The Lord blessed Joanne and me with two wonderful sons. They’re adults now and they’ve become 2 of my best friends.  When these guys were younger, it became apparent to me that I had an anger problem just like my father. I’m so glad that I heeded the advice of a good friend and mentor and got help. Having struggled in this area, I was in a good place to help Joe.

We decided to videotape 3 meetings so that others could benefit as well. These videos are available for you to watch on my blog. One of the things that was most helpful to Joe was memorizing Proverbs 29:11 which says, “A fool gives full vent to his anger, but a wise person keeps himself under control.” This was very helpful for him. It’s been a great passage for me as well in my life. 

I’ve continued to mentor Joe and his brother over the past couple of years. I’ve gone to their sports and school events and we’ve planned some cool outings. We worked together on painting their gazebo and they worked for me on some projects at my home. We almost always talk before or after church on Sundays. But during those times, we always talk about important life issues and where faith and Scripture come to bear. 

Do your boys have Godly mentors in their lives? Ask the Lord to provide and show you the way. I’d be very happy to interact with you as well.

Do your boys have Godly mentors in their lives? I hear a lot of coaches yelling instructions, but they never teach or demonstrate the skills they're hoping to develop in their players. Click To Tweet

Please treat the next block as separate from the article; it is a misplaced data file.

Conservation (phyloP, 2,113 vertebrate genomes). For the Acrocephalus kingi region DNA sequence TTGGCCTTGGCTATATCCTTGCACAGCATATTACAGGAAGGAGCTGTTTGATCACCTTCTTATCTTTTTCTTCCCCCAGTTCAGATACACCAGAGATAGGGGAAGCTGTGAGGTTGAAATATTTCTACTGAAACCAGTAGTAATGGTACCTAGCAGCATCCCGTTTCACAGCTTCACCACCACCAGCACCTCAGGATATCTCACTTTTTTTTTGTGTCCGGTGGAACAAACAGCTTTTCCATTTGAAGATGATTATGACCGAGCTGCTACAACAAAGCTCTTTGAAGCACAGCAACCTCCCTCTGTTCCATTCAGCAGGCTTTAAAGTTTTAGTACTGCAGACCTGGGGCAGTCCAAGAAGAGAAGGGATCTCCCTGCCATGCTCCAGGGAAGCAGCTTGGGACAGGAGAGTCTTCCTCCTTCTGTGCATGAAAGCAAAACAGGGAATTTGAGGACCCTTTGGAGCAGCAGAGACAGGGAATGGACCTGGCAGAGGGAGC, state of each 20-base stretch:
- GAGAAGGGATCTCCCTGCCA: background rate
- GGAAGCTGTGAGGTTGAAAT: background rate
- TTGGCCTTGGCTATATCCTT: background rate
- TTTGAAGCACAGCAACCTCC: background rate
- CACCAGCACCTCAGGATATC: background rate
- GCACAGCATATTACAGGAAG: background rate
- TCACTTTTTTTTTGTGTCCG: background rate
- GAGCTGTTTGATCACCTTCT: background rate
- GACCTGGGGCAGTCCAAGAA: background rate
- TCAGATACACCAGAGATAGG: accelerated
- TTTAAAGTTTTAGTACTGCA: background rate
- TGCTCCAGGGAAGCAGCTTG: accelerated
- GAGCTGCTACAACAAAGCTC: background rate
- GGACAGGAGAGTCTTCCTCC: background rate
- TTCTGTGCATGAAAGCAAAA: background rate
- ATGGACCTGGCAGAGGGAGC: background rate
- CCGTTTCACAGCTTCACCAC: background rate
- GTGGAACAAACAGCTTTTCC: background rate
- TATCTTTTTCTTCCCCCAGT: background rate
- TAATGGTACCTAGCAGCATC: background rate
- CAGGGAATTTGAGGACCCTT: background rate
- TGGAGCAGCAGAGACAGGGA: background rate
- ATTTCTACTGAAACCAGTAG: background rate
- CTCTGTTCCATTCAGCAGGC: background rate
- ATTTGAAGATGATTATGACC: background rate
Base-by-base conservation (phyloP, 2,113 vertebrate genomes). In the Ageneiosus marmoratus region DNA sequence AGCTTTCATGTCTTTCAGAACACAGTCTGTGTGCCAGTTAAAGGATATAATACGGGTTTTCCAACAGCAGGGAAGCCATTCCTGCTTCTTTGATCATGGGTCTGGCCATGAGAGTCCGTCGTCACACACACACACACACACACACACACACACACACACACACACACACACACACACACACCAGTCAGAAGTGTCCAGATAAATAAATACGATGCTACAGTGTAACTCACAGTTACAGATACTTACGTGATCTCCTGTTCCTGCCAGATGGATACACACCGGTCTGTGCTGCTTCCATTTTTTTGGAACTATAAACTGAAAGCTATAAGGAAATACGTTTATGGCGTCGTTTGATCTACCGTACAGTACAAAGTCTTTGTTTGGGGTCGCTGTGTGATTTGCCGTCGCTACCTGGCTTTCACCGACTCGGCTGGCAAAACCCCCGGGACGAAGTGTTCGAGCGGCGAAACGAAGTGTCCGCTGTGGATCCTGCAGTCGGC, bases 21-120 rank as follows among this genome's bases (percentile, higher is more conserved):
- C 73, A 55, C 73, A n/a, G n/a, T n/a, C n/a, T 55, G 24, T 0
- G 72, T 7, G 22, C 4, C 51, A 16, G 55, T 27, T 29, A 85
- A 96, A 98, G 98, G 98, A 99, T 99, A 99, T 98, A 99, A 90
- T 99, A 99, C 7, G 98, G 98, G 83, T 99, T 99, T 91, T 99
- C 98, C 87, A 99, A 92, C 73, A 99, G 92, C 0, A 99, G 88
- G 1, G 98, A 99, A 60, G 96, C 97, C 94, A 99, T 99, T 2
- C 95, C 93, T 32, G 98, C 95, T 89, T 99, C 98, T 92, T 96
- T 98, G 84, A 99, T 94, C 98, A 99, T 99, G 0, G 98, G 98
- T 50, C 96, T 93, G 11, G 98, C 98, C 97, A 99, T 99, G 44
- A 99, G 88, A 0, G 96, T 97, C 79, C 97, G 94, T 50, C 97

Are you a Girl Mom?

“This may be the most cliche thing I can say as a Mom, but I’m going to say it anyway. I wouldn’t trade one day of raising my teen girls for anything. I’ll take each mood swing, each time they talk back, each sweet conversation we have while driving from place to place. Each of these moments is a precious gift to me, and I’m hoping we can sit down for a moment and talk about why.”

Join Angie of Gathered & Sown as she offers us encouragement to look beyond the dark places in life and instead fix our eyes on the light of Jesus in  Raising Godly Girls: Do You See His Grace?


Parenting Resource: Parenting is Heart Work Book and the Parenting is Heart Work Training Manual  by National Center of Biblical Parenting!

         


Ed is married to Joanne Miller and they have two grown sons.

Ed graduated from the University of Delaware with a BAAS in Arts and Science 1977. He started as a campus staff member with InterVarsity Christian Fellowship in the fall of 1977. Ed has focused on leadership development, disciple-making, evangelism and ministry training on a number of college and university campuses throughout New Jersey. He also served as the Area Director for InterVarsity in Central/South New Jersey for 14 years before becoming the Assistant Regional Director for the New York/New Jersey Region. In the regional leadership role, Ed has focused on training program development, alumni ministry and fundraising.

InterVarsity provided a number of sabbatical periods during Ed’s 30 plus years of service. He was able to do Biblical and Theological studies at Regent College in Vancouver, Alliance Theological Seminary, and Princeton Theological Seminary. Other experiences included missions trips to Central America and urban ministry programs in New Jersey.

Ed is a good friend of Scott Turansky. He and Scott pastored a church together for eight years and their families have enjoyed living in the same neighborhood and vacationing together.

Ed leads the National Center for Biblical Parenting development of strategic partners. He’s particularly responsible for finding financial supporters who are eager to support family ministry. He is a contributing author to two Family Ministry books, teaches parenting seminars and serves as one of our Biblical Parenting Coaches.